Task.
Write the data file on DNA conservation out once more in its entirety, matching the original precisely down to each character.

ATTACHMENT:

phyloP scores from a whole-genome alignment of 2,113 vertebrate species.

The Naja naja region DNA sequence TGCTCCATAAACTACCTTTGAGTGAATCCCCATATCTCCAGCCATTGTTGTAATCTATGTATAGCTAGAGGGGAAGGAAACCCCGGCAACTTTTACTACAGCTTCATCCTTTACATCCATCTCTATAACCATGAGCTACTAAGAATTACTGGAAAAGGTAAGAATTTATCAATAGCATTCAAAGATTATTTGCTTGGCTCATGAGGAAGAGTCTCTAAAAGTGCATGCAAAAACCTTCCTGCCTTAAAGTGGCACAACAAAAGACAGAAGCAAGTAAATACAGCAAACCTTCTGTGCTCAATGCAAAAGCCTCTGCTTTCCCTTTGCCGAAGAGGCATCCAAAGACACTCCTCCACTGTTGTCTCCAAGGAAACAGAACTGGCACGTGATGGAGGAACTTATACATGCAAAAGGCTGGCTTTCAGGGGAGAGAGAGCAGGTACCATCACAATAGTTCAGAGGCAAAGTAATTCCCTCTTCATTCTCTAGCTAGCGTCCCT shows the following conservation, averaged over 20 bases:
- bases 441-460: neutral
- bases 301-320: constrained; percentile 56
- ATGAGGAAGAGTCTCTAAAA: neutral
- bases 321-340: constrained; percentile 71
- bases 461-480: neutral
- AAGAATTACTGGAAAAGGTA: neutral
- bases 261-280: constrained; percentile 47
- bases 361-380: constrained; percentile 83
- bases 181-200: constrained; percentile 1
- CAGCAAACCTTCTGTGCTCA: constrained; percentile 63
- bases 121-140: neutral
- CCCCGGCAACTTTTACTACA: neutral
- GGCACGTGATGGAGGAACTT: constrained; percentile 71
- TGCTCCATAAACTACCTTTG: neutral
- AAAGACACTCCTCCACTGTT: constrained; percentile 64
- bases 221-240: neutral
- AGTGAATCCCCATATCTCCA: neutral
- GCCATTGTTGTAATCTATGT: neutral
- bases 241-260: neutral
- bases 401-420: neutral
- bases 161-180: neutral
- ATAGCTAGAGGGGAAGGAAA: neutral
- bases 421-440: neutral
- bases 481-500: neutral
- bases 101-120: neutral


phyloP scores from a whole-genome alignment of 2,113 vertebrate species.

The Naja naja region DNA sequence TGCTCCATAAACTACCTTTGAGTGAATCCCCATATCTCCAGCCATTGTTGTAATCTATGTATAGCTAGAGGGGAAGGAAACCCCGGCAACTTTTACTACAGCTTCATCCTTTACATCCATCTCTATAACCATGAGCTACTAAGAATTACTGGAAAAGGTAAGAATTTATCAATAGCATTCAAAGATTATTTGCTTGGCTCATGAGGAAGAGTCTCTAAAAGTGCATGCAAAAACCTTCCTGCCTTAAAGTGGCACAACAAAAGACAGAAGCAAGTAAATACAGCAAACCTTCTGTGCTCAATGCAAAAGCCTCTGCTTTCCCTTTGCCGAAGAGGCATCCAAAGACACTCCTCCACTGTTGTCTCCAAGGAAACAGAACTGGCACGTGATGGAGGAACTTATACATGCAAAAGGCTGGCTTTCAGGGGAGAGAGAGCAGGTACCATCACAATAGTTCAGAGGCAAAGTAATTCCCTCTTCATTCTCTAGCTAGCGTCCCT shows the following conservation, averaged over 20 bases:
- bases 441-460: neutral
- bases 301-320: constrained; percentile 56
- ATGAGGAAGAGTCTCTAAAA: neutral
- bases 321-340: constrained; percentile 71
- bases 461-480: neutral
- AAGAATTACTGGAAAAGGTA: neutral
- bases 261-280: constrained; percentile 47
- bases 361-380: constrained; percentile 83
- bases 181-200: constrained; percentile 1
- CAGCAAACCTTCTGTGCTCA: constrained; percentile 63
- bases 121-140: neutral
- CCCCGGCAACTTTTACTACA: neutral
- GGCACGTGATGGAGGAACTT: constrained; percentile 71
- TGCTCCATAAACTACCTTTG: neutral
- AAAGACACTCCTCCACTGTT: constrained; percentile 64
- bases 221-240: neutral
- AGTGAATCCCCATATCTCCA: neutral
- GCCATTGTTGTAATCTATGT: neutral
- bases 241-260: neutral
- bases 401-420: neutral
- bases 161-180: neutral
- ATAGCTAGAGGGGAAGGAAA: neutral
- bases 421-440: neutral
- bases 481-500: neutral
- bases 101-120: neutral